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Torah Attitude: Parashas Shelach: Not like a headless chicken
The next thing mentioned in the Mishnah, that one needs to acquire Torah, is to "listen and add". Even if someone is a great Torah scholar, if he is not ready to add to his Torah knowledge, he loses his right to live. Temporary movements of a headless chicken are only caused by the nerves of a dead body. "It is not the snake that kills but the sin that kills." Through the sins of the Jewish people the Temple had become devoid of its holiness. Just as we believe that G'd will resurrect the physical dead in due time, so it is possible for the sinner to repent and do teshuvah and thereby merit immediate spiritual resurrection. One must train oneself to be able to add and build further based upon what one has heard and absorbed. The students of the Yeshiva in Kelm were known for their diligence, both in their Torah study and in refining their character. The three components of "listening and adding" will enable us to truly acquire Torah knowledge and be part of the eternal chain of the transmission from Sinai.
Listen and add
The next thing mentioned in the Mishnah, that one needs to acquire Torah, is to "listen and add". As many of the other things, this requirement entails several components. The commentaries explain that the one who wants to truly acquire Torah must constantly seek to add to his learning and not be complacent with what he has learned already. Even if one has studied a lot and listened to many lectures, there is always more to learn to add to one's knowledge of Torah. Torah is different than any other wisdom. Other kinds of wisdom can enhance our quality of life, and even our longevity. But Torah is life itself. It guides every part of our entire existence. As we say every night in the blessing before Shema, "When we lay down and we get up, we will discuss Your decrees, and we will rejoice with the words of Your Torah … for they are our life … and we will think about them day and night."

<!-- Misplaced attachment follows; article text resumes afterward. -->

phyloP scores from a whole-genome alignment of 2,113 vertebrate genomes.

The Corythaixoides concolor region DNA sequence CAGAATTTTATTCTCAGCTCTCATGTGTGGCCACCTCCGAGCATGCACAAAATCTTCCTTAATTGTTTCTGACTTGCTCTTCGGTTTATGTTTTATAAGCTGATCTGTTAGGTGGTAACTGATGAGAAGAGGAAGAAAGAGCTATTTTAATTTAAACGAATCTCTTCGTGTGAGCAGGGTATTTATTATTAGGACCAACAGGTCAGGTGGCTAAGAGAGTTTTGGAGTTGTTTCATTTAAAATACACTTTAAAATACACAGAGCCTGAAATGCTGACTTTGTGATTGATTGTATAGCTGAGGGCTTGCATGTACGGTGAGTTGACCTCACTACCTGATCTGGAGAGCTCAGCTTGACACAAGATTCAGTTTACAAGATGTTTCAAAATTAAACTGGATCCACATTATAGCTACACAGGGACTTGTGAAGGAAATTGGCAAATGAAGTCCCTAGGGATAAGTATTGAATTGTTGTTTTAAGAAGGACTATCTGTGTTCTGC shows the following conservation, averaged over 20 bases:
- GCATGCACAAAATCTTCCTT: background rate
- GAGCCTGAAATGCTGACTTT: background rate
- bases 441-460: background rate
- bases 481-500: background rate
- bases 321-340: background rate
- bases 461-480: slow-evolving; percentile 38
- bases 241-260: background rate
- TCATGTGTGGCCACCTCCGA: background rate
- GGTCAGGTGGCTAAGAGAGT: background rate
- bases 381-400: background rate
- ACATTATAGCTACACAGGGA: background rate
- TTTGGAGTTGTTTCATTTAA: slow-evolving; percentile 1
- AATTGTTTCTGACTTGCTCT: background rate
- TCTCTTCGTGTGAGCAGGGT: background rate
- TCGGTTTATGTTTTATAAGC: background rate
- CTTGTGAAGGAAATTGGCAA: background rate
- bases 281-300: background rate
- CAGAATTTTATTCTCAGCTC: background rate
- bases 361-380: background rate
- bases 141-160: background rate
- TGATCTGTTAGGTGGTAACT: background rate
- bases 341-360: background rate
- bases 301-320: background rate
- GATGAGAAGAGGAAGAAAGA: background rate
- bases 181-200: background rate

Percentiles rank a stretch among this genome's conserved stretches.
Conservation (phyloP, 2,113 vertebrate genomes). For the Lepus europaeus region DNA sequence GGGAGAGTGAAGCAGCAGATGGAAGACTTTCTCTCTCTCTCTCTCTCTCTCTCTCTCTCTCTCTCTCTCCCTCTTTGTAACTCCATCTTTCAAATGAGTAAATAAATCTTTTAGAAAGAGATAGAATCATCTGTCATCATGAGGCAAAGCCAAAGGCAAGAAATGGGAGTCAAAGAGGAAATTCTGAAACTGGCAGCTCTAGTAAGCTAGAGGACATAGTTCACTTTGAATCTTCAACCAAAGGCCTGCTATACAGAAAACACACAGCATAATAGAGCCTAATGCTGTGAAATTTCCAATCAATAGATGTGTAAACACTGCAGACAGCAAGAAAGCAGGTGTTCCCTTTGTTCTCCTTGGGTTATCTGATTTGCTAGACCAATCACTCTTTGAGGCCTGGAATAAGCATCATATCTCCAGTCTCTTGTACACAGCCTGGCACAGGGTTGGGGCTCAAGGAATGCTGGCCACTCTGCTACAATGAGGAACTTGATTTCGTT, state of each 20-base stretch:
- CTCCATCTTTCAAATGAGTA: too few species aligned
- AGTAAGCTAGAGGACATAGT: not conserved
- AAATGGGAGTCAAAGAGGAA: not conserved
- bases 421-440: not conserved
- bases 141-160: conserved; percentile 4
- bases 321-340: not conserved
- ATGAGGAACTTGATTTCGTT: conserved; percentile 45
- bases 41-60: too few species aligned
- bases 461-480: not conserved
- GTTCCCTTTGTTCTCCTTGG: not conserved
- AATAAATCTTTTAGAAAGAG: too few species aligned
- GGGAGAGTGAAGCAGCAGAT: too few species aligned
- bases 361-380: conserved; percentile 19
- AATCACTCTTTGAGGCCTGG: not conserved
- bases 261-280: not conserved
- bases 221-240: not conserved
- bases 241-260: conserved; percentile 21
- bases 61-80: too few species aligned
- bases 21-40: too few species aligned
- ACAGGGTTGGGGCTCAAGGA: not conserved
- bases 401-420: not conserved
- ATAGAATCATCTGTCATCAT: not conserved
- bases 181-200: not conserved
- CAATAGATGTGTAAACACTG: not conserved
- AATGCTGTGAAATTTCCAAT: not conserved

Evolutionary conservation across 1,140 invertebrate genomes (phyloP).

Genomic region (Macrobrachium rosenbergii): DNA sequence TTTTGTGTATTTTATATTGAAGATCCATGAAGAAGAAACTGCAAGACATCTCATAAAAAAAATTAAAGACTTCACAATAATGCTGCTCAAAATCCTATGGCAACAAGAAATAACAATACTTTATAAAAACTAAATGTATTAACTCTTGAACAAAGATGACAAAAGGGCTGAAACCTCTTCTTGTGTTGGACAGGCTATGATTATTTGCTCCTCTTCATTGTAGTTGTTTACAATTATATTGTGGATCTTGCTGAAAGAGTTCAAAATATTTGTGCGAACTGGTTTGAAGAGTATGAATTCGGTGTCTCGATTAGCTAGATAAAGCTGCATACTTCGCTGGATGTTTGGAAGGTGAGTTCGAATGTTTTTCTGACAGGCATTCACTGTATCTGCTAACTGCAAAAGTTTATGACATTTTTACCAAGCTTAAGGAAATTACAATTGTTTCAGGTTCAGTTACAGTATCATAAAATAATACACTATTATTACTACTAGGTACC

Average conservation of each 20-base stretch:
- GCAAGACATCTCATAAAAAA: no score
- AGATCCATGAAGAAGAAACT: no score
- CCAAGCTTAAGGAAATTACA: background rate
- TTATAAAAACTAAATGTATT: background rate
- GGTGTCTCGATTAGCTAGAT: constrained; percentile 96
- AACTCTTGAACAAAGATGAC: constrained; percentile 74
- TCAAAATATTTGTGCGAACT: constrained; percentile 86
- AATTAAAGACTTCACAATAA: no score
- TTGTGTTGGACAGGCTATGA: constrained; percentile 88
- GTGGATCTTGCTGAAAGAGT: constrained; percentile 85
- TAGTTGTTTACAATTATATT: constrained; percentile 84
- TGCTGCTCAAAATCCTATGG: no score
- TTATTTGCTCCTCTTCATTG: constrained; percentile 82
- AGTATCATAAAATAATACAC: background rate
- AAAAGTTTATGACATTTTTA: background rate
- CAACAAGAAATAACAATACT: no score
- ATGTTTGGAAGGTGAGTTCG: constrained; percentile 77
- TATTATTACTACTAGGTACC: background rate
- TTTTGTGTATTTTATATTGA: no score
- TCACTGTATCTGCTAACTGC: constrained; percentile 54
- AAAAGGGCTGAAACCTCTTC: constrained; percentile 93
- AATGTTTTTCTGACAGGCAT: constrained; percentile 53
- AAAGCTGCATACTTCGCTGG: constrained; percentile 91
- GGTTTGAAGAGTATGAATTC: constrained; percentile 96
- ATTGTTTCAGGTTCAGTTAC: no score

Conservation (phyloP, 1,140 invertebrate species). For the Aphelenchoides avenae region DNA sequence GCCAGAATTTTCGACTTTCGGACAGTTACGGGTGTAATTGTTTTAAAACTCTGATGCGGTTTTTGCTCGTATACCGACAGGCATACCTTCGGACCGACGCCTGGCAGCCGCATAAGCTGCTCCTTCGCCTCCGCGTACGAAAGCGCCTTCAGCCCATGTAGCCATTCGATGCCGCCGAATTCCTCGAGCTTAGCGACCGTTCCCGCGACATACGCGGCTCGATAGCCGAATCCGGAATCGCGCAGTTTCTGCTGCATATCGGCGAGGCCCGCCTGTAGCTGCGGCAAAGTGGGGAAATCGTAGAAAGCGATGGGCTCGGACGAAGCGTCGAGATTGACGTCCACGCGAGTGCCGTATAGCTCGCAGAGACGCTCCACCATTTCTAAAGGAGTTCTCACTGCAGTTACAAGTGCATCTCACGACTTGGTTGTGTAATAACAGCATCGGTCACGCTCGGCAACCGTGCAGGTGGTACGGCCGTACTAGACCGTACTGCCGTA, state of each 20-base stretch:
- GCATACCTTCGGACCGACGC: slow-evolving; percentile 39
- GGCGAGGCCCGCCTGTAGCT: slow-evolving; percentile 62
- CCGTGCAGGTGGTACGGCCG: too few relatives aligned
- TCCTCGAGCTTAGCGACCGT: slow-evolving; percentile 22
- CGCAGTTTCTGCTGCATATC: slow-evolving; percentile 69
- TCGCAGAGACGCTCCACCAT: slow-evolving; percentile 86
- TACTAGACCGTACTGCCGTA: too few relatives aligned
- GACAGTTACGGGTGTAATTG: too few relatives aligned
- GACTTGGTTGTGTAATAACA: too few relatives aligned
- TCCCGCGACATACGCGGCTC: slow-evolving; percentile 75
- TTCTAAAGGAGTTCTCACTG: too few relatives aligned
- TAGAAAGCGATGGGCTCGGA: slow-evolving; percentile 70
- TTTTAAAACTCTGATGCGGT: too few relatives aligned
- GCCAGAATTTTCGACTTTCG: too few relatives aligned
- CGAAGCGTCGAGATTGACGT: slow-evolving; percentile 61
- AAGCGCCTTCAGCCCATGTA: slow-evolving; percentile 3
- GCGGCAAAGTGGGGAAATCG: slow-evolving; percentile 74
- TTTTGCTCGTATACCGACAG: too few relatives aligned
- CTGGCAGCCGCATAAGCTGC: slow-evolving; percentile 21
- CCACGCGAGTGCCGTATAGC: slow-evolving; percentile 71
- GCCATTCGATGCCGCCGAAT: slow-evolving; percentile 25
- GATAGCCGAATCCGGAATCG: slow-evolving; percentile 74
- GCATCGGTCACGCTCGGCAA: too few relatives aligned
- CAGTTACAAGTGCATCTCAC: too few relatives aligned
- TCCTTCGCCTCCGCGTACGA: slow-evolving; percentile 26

Lose right to live
Earlier in Pirkei Avos (1:13), Hillel, who was famous for his kindness, has some very harsh words for someone who does not add to his Torah studies. According to Rabbeinu Yonah, Hillel actually said that even if someone is a great Torah scholar, if he is not ready to add to his Torah knowledge, he loses his right to live.
Obviously, this does not mean that someone who does not study Torah will pass away immediately. However, since Torah is our life, existence without Torah is spiritual death. As the Talmud (Berachos 18b) says, "Evildoers are considered dead even during their lifetime." I once heard that this is comparable to beheaded chickens. They will run around for a little while, and if someone does not know any better they appear to be very alive. But the one who knows the truth is aware that temporary movements of a headless chicken are only caused by the nerves of a dead body. Similarly, there are plenty of people who walk around and function without studying Torah and keeping the commandments. But spiritually they are not alive.
At the time of Creation, G'd gave Adam and Eve one commandment and instructed them not to eat from the Tree of Knowledge of Good and Evil. G'd said (Bereishis 2:17): "For on the day you eat of it you shall surely die." Although Adam and Eve brought death upon themselves by this transgression, this did not take effect immediately. But on a spiritual level, they brought upon themselves an immediate aspect of death. This corresponds to what it says in the Midrash Rabbah (Shemos 3:12): "It is not the snake that kills but the sin that kills" (see also Talmud (Berachos 33a). Spiritually, part of the person's soul dies every time he sins, and eventually all that is left for the snake to do is to take his physical life. No one ever died without some connection to sin. The Talmud (Shabbos 55b) relates that there were four people (Benjamin the son of Jacob, Amram the father of Moses, Yishai the father of David, and Kilav the son of David) who did not die because of their own sins but due to the sin of Adam and Eve.